Spectrum analysis The lack of carbon monoxide rules out the favored nonbiological explanation for the existence of methane. Other explanations, such as "an ill-understood photochemical mechanism," are being proposed. The surface of the planet, a "hot Jupiter," is too hot for life as we know it. But could there be subsurface niches that are cooler? Could the methane be a "fossil" from an earlier time? On Earth anyway, methane comes from life.

Mark R. Swain et al., "The presence of methane in the atmosphere of an extrasolar planet" [abstract], doi:10.1038/nature06823, p 329-331 – and commentary by Adam P. Showman, "Extrasolar planets: A whiff of methane," doi:10.1038/452296a, p 296-297 v 432, Nature, 20 Mar 2008.
Hubble Finds First Organic Molecule on an Exoplanet, Hubblesite.org [also Newswise.com], 18 Mar 2008.
Whiffs From an Alien World, by Phil Berardelli, ScienceNow Daily News, 19 Mar 2008.
Where is HD 189733?, Astronomy Picture of the Day, 21 Mar 2008.
Hubble camera spots traces of life-forming gas, Los Angeles Times, 20 Mar 2008.
Stuff of Life (but Not Life Itself) Is Detected on a Distant Planet, by Dennis Overbye, The New York Times, 20 Mar 2008.
Hoyle and Wickramasinghe's Analysis of Interstellar Dust is a related CA webpage.
Life on Europa or Other Moons? is a related CA webpage.
Can The Theory Be Tested? has a related section on Interstellar Chemistry.
Thanks Thanks, Stan Franklin.


21 March 2008
Titan and Saturn Could an ocean on Titan contain life? New observations from NASA's Cassini spacecraft lead planetary scientists to consider the possibility. Orbiting Saturn, Titan is larger than Mercury, Pluto, and all other moons in the solar system except Jupiter's Ganymede. Now it joins the handful of satellites perceived to have ice-covered oceans.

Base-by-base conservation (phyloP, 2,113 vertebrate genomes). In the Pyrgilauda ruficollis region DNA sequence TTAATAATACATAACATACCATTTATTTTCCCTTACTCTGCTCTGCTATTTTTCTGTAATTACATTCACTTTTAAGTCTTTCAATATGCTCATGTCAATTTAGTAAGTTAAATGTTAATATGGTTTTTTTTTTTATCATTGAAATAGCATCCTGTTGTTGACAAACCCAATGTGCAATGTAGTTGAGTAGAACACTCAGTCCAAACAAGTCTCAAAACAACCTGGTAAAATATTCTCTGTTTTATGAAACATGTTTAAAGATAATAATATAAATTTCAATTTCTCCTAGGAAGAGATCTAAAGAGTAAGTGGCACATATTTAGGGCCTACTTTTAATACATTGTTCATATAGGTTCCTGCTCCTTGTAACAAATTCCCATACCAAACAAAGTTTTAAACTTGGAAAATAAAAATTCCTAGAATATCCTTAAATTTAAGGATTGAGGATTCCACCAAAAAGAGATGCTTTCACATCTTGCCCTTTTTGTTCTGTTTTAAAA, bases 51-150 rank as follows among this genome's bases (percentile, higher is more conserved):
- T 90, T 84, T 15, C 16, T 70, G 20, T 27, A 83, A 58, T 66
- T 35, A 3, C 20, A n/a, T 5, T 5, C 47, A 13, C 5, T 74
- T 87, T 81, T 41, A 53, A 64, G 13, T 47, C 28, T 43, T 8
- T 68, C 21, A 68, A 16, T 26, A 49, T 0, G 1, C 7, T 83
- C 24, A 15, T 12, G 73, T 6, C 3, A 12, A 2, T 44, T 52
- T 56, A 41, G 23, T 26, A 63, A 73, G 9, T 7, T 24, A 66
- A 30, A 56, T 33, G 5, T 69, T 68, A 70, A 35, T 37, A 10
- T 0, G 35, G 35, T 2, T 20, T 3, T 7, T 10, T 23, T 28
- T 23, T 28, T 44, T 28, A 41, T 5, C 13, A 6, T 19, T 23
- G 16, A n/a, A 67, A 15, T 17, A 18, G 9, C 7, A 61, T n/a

Christophe Sotin and Gabriel Tobie, "Titan's Hidden Ocean" [summary], doi:10.1126/science.1155964, p 1629-1630 v 319, Science, 21 Mar 2008.
Ralph D. Lorenz et al., "Titan's Rotation Reveals an Internal Ocean and Changing Zonal Winds" [abstract], doi:10.1126/science.1151639, p 1649-1651 v 319, Science, 21 Mar 2008.
A Deep Ocean--and Life?--for Titan, by Richard A. Kerr, ScienceNOW Daily News, 20 Mar 2008.
Cassini Spacecraft Finds Ocean May Exist Beneath Titan's Crust, NASA News Release 08-085, 20 Mar 2008.
Life on Europa or Other Moons? is a related CA webpage. Search for "Titan".
Thanks Thanks, Larry Klaes.


viral metagenomes
Genes for (bacterial) gliding motility are found in viruses in the listed ecosystems.
14 March 2008

Viruses serve as gene banks for ecosystems?! In a study of microbial interactions within nine ecosystems, viruses were seen to carry large loads of DNA without using such DNA themselves. Forest Rohwer of San Diego State University, a member of the research team, believes that the viruses probably transfer such excess DNA to bacteria during infections, and thereby pass on "new genetic tricks" to their microbial hosts. The study also indicates that by transporting the DNA to new locations, viruses may serve as important agents in the evolution of microbes.

Elizabeth A. Dinsdale et al., " Functional metagenomic profiling of nine biomes" [abstract], doi:10.1038/nature06810, p 629-632 v 452, Nature, 3 Apr (online 12 Mar) 2008.
New Window Opens On The Secret Life Of Microbes, The National Science Foundation [also SciencDaily.com], 12 Mar 2008.
Surprising discovery from first large-scale analysis of biodiversity and biogeography of viruses, EurekAlert.org, 17 Mar 2008.
Viruses and Other Gene Transfer Mechanisms is a related CA webpage [ What'sNEW about HGT ].
The NASA Astrobiology Institute Virus Focus Group includes Forest Rowher: What'sNEW, 19 Oct 2003.
Thanks Thanks, Hans-Peter Wheeler.


14 March 2008